Universities, Inc.

Universities run much like any other human institutions, something that seems as obvious as it has long been misunderstood. They need revenue, market themselves, and in general serve their self interest. We look at how American higher education operates in ways that many Americans may not know.

HBCU international students

HBCUs open their doors wider to international students

The colleges are bringing in foreign students to give their campuses more international flavor, and help with the bottom line

Already stretched grad students rebel against rising and often surreptitious fees

Universities seeking revenue levy “academic excellence” and other non-tuition charges

College students are increasingly forgoing summers off to save money, stay on track

But with many four-year campuses shut down, students are turning to local community colleges

certificate programs

‘They just saw me as a dollar sign’: How some certificate schools profit from vulnerable students

When government turns a blind eye, for-profit colleges fail to fulfill promise of a fast path to a new career and leave students in debt

Erin Nelson, a recruiter from Iowa State University, talks with Emily Behrendsen, 17, and her mother, Diana, at a college fair in Pasadena, California. Emily’s older brother is going to Alaska for college, Diana Behrendsen says. “I just feel like they need to go where they can thrive and be happy.”

As college enrollment falls, recruiters descend on a state that still has lots of applicants

Institutions that are running out of students look to a place that has more than it can handle

Not going it alone: International education programs in an age of isolation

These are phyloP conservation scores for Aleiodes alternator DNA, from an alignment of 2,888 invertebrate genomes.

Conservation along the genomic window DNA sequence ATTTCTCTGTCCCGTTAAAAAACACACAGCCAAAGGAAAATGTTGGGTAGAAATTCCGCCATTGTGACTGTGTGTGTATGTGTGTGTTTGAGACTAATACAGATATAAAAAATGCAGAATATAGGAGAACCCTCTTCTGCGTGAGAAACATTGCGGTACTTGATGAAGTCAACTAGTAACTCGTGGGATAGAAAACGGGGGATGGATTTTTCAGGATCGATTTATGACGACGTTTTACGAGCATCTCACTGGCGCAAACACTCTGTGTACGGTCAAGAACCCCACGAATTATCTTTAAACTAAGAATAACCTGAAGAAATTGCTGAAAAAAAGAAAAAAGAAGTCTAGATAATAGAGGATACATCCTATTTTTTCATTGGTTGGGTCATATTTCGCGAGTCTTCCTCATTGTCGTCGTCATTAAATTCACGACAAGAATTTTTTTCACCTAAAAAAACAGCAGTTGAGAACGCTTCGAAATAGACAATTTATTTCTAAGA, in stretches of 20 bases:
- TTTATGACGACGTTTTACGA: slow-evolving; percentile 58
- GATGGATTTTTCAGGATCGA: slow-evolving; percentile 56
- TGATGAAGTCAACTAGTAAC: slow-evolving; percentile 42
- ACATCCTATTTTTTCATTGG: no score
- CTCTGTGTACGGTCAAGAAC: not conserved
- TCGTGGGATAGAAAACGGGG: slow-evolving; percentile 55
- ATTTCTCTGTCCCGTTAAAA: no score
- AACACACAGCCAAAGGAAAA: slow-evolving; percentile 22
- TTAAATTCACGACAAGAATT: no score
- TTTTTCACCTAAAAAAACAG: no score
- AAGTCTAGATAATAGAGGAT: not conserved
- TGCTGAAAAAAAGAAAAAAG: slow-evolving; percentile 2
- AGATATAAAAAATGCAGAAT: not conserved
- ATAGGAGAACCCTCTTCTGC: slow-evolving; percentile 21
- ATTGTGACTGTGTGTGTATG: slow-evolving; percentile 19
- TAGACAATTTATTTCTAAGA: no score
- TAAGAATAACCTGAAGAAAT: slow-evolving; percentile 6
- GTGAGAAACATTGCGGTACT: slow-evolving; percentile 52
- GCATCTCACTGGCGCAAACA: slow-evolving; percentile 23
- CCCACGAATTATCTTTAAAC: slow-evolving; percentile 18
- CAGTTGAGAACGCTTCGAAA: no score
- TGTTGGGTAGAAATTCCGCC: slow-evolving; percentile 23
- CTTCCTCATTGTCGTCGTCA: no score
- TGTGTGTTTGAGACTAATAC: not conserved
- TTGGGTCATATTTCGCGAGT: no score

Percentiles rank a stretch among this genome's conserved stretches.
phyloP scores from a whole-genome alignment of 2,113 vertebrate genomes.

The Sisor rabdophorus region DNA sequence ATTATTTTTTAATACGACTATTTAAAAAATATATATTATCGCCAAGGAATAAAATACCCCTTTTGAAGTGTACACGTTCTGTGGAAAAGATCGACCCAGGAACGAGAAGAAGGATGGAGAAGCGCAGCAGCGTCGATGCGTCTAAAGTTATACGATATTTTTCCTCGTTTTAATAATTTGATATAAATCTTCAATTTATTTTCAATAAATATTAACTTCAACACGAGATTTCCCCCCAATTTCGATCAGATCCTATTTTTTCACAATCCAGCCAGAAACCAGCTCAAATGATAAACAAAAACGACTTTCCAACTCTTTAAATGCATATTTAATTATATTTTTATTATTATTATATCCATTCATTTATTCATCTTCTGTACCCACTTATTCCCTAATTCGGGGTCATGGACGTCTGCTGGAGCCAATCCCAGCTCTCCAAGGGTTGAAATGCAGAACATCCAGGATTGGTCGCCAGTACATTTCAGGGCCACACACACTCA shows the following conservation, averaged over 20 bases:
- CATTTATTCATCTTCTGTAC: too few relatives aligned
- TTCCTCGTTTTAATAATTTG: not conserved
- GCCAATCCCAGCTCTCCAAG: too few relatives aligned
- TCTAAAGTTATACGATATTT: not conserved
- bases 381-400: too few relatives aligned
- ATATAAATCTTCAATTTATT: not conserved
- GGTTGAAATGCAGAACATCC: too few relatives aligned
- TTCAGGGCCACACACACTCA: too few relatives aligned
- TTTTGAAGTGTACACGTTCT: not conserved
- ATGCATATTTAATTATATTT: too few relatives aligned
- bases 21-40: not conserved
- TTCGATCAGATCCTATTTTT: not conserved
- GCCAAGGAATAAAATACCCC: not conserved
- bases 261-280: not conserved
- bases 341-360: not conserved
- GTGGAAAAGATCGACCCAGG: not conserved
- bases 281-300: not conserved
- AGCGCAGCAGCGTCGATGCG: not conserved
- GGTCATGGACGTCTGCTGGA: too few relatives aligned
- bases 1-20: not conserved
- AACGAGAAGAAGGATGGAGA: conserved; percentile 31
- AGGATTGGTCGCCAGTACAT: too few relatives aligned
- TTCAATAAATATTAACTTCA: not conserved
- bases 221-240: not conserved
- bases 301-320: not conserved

A sampling of Hechinger reporting for The New York Times’s Learning section

Kristie Kolesnikov, in red, spent 10 years getting her bachelor’s degrees at six different institutions. The mother of two can’t even keep track of how many credits she lost every time she changed majors or transferred. Now she’s working toward a master’s degree.

Universities that are recruiting older students often leave them floundering

Students 25 and older juggle jobs, kids and bills without support many say they need

Support
Our
Mission

Hi. Thanks to your support, we provide the best education coverage in the country.

Donate
College applications

In higher education, the wand chooses the wizard

It’s not Hufflepuff and Slytherin, it’s Harvard and Stanford

tuition free college

Sometimes politicians’ lofty promises of free college are too good to be true

Students are increasingly bumping up against the fine print in free-tuition programs

Colleges must stop holding students hostage and release their debt

Three colleges and a chamber of commerce in Michigan are helping students who need it

Prev
1
of
16
Next